Gene Trading and Cell Symbiosis

Although the evolution of bacteria contains, as previously suggested, the seeds of all biological diversity, it cannot, of course, be detailed here. However, one fact especially stands out. That is the role of symbiosis—living together—in producing all the other life forms. Without immune systems or reproduction dependent upon mate recognition, bacteria are supremely promiscuous beings— indeed, beings in which infection and sex is virtually the same thing. Unlike animals, which must recognize and breed with mates of the opposite sex by donating an equal apportionment of genes from each of two parents, new bacteria can be produced directly, whenever one injects genes in the other. And such injections need not be 50 percent; they range from 2 or 3 percent of the parent's genetic endowment to nearly all of it. The result is that genetic engineering, although for us new, is an ancient bacterial "technology." The sexual proclivities of bac teria include a rampant exchange of genes next to which our species' most Bacchanalian orgies look like rather subdued affairs. Characteristic bacterial genes can be found in plants, animals, and fungi.

Yet symbiosis dwarfs even this bacterial sexuality or genetic engineering in its ability to bring together different genomes. Feeding on, with, and within other cells, invading and destroying or entering and living with other cells, bacteria propagated major transitions in evolution—the transitions that were to lead to protoctists (such as amoebae and parame-cia), fungi, animals, and plants. The most striking of these symbioses, for which there is much evidence (morphological, behavioral, and genetic), are those of the green parts of plant cells and algae—the plastids—and the previously mentioned respiring bacteria that evolved to become the oxygen-using parts of all familiar life from mushrooms to elephants— the mitochondria. In the case of plastids, the best evolutionary conjecture is that green-colored cyanobacteria (the first bacteria to use water for hydrogen) were eaten by other cells—but not digested. As time went by, they continued to photosynthesize: in return for a warm, sometimes mobile environment, they produced food from little more than sunlight, water, and air, feeding the cells in which they found themselves along the way. The ancestors to mitochondria, DNA-containing parts found outside the nucleus in all animal and plant cells, were probably bacteria that invaded larger cells. Again, however, instead of killing the cells in which they found themselves, or being killed by them, a partnership evolved. Over time, the genomes merged and multiple beings became one. That the host cells in these alliances came from the same stock is suggested by the genetic likeness of cells with nuclei, eukaryotic cells, to the presumably ancestral archaebacteria. In summary, then, the biodiversity we see today depended for its existence on metabolically diverse bacteria coming together in sex and symbiosis, and evolving in new, long-living unions. And, whatever we do to ourselves, we may take philosophical solace, at least, in the knowledge that the diverse bacterial underlayer that gave rise to all plants and animals, as well as us, was around for billions of years before we got here, and will likely survive for billions of years more after we are gone.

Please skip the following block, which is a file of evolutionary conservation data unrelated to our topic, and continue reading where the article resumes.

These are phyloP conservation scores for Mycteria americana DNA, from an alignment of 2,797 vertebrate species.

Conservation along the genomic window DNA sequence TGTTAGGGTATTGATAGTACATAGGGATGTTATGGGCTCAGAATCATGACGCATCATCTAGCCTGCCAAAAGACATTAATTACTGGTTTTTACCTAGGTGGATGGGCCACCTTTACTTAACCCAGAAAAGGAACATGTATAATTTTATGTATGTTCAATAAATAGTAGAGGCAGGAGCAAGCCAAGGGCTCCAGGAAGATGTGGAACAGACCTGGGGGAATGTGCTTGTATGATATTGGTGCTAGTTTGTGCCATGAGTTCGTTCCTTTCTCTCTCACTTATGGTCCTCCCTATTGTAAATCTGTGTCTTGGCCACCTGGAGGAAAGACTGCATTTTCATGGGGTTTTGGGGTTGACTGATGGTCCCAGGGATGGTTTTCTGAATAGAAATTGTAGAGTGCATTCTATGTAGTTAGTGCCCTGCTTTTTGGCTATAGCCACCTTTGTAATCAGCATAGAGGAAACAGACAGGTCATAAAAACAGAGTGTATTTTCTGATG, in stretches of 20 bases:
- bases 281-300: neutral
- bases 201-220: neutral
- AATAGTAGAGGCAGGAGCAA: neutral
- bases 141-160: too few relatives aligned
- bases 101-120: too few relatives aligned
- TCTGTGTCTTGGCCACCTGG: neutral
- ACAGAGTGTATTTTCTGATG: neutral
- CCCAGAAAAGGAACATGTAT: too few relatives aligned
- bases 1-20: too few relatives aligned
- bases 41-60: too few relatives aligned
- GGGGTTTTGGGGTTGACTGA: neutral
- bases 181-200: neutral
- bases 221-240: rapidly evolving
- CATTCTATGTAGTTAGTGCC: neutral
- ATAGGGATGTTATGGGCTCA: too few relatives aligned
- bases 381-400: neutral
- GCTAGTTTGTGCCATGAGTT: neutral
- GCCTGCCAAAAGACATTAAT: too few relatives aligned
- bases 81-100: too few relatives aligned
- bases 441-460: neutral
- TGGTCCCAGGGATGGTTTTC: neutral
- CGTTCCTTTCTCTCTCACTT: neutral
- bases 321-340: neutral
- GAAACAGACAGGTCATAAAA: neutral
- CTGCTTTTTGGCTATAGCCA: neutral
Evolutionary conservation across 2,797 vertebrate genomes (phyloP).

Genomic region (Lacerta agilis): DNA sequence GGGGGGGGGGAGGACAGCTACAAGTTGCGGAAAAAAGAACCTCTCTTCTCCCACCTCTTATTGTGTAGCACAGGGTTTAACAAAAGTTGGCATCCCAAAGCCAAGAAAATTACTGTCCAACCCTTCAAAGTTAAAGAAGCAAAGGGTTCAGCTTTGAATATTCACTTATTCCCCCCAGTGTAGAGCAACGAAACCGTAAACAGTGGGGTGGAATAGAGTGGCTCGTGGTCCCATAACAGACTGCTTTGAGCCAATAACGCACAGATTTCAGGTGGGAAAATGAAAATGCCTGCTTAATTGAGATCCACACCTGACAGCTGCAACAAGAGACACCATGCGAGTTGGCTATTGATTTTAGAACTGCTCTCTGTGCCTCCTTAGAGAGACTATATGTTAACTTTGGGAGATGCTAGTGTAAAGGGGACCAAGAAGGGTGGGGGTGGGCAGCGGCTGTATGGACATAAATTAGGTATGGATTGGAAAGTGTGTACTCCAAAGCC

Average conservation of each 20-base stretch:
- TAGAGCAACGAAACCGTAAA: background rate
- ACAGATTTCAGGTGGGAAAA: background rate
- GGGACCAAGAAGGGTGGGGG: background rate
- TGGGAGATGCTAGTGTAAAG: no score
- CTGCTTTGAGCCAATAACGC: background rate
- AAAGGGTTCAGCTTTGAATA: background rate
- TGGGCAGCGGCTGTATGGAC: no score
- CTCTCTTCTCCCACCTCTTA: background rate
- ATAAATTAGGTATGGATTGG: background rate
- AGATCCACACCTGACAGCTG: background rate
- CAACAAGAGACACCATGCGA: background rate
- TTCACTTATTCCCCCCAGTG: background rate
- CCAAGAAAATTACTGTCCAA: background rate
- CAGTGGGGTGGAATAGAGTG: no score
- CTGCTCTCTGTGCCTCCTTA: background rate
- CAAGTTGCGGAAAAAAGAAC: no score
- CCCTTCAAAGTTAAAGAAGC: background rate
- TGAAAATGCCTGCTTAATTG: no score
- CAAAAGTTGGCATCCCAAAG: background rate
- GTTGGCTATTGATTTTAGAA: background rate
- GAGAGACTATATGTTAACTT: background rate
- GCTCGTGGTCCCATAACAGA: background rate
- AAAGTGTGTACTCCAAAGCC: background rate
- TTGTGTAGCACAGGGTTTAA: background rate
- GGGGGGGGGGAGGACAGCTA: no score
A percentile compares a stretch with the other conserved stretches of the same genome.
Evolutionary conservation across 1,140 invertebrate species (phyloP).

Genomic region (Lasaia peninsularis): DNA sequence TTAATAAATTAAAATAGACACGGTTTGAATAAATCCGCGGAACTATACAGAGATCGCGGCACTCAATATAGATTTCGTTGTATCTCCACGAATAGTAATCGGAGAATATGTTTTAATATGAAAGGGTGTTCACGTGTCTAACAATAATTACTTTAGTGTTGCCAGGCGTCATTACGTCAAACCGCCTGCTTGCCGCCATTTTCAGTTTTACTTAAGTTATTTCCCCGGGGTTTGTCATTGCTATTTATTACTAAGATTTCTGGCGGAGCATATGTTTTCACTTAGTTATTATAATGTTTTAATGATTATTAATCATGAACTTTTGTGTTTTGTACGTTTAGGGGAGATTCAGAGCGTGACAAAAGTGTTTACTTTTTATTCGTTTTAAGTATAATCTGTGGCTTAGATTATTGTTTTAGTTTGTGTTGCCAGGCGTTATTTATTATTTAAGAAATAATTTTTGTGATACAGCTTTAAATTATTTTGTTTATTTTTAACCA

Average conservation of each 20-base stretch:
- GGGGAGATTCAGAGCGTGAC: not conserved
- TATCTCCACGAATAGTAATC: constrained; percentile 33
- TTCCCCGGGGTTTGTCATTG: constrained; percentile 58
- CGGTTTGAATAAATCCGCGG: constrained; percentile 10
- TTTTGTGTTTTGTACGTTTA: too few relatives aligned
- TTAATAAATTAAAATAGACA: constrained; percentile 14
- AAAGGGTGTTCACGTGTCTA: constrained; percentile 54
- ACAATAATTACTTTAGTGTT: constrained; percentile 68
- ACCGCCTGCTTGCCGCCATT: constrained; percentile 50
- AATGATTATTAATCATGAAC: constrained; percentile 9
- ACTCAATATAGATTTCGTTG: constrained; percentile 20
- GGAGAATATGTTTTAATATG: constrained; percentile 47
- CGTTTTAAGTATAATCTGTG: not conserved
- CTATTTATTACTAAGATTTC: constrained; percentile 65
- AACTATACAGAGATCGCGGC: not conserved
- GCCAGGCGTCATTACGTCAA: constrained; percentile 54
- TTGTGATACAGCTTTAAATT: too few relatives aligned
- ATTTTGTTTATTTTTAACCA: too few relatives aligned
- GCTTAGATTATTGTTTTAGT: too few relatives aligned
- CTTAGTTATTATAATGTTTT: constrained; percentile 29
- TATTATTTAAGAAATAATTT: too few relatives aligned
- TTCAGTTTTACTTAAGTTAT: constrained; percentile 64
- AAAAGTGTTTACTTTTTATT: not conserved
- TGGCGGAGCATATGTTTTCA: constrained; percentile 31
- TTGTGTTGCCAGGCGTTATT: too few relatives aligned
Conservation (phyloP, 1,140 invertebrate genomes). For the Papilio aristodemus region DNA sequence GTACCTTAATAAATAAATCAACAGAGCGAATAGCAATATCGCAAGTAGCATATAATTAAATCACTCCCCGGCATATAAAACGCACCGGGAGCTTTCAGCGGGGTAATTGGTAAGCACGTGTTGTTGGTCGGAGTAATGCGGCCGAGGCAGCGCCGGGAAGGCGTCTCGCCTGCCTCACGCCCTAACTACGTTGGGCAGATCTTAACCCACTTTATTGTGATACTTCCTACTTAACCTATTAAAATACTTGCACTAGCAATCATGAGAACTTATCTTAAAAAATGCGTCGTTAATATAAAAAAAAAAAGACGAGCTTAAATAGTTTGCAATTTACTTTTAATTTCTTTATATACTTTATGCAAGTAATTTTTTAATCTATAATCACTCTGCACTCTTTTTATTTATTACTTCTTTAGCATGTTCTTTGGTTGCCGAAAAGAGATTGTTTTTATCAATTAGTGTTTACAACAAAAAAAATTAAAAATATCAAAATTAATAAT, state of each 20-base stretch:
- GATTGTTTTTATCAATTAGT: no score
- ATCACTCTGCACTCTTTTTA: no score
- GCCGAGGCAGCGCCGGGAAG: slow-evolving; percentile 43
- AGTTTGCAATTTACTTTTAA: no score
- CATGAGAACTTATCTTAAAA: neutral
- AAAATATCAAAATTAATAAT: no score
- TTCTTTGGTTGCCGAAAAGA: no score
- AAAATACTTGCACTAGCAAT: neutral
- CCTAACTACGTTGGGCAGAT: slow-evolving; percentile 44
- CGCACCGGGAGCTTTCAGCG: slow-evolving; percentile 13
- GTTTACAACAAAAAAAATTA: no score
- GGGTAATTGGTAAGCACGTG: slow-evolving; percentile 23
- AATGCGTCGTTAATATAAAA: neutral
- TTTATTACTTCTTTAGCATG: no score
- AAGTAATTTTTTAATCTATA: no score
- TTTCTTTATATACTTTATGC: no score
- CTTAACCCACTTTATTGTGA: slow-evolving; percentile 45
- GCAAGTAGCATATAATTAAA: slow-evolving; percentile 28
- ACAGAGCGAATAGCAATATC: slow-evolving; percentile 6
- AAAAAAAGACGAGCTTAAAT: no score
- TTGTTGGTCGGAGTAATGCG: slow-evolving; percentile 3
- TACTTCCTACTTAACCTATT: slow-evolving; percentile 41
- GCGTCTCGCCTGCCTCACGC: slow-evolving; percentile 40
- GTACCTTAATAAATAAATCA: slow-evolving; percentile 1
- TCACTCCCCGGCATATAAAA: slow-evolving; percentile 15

—Lynn Margulis and Dorion Sagan

See also: Benthos; Coevolution; Communities; Ecosystems; Oxygen, History of Presence in the Atmosphere; Protoctists; Speciation; Viruses

Bibliography

Madigan, Michael T., John M. Martinko, and Jack Parker. 1997. "Prokaryotic Diversity: Bacteria." In Biology of Microorganisms, edited by Thomas D. Brock, ch. 16. Englewood Cliffs, NJ: Prentice Hall; Margulis, Lynn, Clifford Matthews, and Aaron Haselton. 2000. "Five-kingdom Classification Scheme: Superkingdom Prokaryota." In Environmental Evolution. Appendix B. Cambridge: MIT Press; Margulis, Lynn, and Karlene Schwartz. 1998. Five Kingdoms: An Illustrated Guide to the Phyla of Life on Earth. New York: W. H. Freeman; Margulis, Lynn, Karlene V. Schwartz, and Michael Dolan. 1999. Diversity of Life: The Illustrated Guide to the Five Kingdoms. Sud-bury, MA: Jones and Bartlett; Sagan, Dorion, and Lynn Margulis. 1993. Garden of Microbial Delights: A Practical Guide to the Subvisible World. Dubuque, IA: Kendall/Hunt.; Sonea, Sorin, and Léo G. Mathieu. 2001. Prokaryotology: A Coherent View. Montreal: McGill-Queen's University Press.

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